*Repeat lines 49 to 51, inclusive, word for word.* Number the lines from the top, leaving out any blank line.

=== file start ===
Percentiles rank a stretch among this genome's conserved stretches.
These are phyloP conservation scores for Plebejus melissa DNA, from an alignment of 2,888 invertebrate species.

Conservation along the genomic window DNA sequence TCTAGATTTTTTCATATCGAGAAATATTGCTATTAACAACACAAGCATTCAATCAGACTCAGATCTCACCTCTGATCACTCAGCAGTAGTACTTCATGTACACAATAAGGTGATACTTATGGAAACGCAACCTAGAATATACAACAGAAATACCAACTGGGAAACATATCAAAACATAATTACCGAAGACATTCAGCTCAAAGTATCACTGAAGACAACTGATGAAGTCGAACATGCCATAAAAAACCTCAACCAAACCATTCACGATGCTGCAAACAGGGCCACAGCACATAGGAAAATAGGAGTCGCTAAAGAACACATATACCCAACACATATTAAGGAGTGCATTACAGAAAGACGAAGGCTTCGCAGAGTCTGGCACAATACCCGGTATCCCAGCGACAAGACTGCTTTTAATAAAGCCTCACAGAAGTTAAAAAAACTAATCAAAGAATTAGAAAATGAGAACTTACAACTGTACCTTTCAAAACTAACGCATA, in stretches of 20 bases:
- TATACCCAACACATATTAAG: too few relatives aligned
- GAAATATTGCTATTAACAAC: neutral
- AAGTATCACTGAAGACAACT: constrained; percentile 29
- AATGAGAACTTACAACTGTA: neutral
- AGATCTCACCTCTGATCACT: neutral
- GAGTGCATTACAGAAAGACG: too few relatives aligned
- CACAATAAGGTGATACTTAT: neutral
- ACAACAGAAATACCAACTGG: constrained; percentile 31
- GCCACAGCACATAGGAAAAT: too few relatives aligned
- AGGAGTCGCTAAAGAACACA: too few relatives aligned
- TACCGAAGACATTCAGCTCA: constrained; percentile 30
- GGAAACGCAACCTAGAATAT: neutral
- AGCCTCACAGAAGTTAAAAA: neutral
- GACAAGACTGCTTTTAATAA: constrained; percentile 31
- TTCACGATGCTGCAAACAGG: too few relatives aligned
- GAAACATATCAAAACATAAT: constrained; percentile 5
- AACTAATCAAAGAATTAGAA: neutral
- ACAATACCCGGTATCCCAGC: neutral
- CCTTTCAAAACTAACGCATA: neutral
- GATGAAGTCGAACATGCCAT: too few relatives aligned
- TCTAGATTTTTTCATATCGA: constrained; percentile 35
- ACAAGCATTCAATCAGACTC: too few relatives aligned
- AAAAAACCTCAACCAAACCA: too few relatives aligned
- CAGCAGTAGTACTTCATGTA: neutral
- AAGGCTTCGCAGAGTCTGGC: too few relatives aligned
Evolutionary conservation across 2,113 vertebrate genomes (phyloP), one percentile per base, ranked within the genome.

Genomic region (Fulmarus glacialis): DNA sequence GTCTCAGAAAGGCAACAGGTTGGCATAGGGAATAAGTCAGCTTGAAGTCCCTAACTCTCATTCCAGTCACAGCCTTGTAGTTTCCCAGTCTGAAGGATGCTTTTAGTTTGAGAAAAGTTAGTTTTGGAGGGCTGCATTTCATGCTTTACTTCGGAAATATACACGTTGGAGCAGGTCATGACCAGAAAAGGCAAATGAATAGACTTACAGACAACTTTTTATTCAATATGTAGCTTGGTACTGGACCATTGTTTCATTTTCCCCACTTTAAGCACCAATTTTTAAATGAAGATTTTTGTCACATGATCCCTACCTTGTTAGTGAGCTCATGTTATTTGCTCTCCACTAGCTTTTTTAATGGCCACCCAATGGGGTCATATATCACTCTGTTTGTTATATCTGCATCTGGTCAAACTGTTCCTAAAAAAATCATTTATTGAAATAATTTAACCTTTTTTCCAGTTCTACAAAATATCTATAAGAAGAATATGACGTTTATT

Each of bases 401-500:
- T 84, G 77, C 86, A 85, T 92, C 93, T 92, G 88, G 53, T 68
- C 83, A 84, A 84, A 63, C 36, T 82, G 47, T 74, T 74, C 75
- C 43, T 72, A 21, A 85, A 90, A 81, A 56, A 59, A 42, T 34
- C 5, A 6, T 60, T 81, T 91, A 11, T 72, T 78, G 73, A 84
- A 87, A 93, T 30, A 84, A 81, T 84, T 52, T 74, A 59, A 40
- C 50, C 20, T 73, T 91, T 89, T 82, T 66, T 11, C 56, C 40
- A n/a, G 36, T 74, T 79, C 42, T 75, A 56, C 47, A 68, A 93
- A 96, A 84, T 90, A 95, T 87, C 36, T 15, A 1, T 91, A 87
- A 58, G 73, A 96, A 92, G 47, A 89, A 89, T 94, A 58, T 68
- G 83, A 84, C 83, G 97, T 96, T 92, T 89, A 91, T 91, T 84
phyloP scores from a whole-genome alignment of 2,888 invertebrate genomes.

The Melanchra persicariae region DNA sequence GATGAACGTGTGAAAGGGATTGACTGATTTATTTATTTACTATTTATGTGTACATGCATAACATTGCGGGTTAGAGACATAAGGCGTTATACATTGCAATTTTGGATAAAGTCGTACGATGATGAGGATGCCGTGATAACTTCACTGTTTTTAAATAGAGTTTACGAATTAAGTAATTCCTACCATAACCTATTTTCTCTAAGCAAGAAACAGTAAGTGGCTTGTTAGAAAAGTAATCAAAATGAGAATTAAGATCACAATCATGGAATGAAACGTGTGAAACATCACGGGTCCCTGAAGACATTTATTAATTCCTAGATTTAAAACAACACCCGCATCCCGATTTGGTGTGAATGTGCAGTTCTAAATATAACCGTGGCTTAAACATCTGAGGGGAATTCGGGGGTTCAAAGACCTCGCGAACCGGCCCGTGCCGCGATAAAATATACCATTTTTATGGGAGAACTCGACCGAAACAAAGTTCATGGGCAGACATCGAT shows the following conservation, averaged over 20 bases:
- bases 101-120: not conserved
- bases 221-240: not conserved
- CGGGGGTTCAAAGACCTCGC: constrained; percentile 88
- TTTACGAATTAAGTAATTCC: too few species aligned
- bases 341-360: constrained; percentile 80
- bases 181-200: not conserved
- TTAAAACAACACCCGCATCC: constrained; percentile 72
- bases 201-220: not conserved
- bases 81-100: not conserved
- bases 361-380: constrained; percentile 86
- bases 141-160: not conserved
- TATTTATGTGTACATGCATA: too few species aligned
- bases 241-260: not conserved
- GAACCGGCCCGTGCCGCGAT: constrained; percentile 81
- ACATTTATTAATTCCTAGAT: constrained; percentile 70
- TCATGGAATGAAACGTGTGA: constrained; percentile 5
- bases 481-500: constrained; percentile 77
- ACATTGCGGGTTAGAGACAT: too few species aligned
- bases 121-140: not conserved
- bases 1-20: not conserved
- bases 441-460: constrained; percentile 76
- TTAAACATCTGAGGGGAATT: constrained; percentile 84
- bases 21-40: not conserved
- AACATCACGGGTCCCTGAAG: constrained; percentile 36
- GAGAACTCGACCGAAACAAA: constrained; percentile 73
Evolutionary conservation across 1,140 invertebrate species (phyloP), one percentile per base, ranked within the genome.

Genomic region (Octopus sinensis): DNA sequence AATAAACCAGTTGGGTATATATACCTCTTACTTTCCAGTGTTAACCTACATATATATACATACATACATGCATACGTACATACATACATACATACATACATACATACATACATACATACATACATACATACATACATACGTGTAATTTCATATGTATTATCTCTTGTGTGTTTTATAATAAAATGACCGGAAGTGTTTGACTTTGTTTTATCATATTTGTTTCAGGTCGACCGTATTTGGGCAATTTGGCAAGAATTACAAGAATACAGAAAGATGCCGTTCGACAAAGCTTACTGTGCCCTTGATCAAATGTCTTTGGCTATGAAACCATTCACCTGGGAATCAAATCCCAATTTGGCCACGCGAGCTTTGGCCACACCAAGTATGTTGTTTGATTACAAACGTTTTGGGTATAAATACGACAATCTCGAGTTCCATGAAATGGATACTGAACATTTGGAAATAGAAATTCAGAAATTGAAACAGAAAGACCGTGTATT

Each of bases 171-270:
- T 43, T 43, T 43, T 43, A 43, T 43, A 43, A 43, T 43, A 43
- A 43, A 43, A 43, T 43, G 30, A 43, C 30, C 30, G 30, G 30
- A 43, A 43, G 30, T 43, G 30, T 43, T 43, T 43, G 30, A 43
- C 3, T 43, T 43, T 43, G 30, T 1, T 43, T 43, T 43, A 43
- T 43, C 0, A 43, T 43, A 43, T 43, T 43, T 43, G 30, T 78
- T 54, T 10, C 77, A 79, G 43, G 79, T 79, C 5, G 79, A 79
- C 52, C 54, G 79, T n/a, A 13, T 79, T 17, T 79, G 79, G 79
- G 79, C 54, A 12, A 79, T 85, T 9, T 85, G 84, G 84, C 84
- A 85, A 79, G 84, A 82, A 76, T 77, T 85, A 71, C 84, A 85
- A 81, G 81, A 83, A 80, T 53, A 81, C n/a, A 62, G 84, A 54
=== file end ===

- bases 181-200: not conserved
- TTAAAACAACACCCGCATCC: constrained; percentile 72
- bases 201-220: not conserved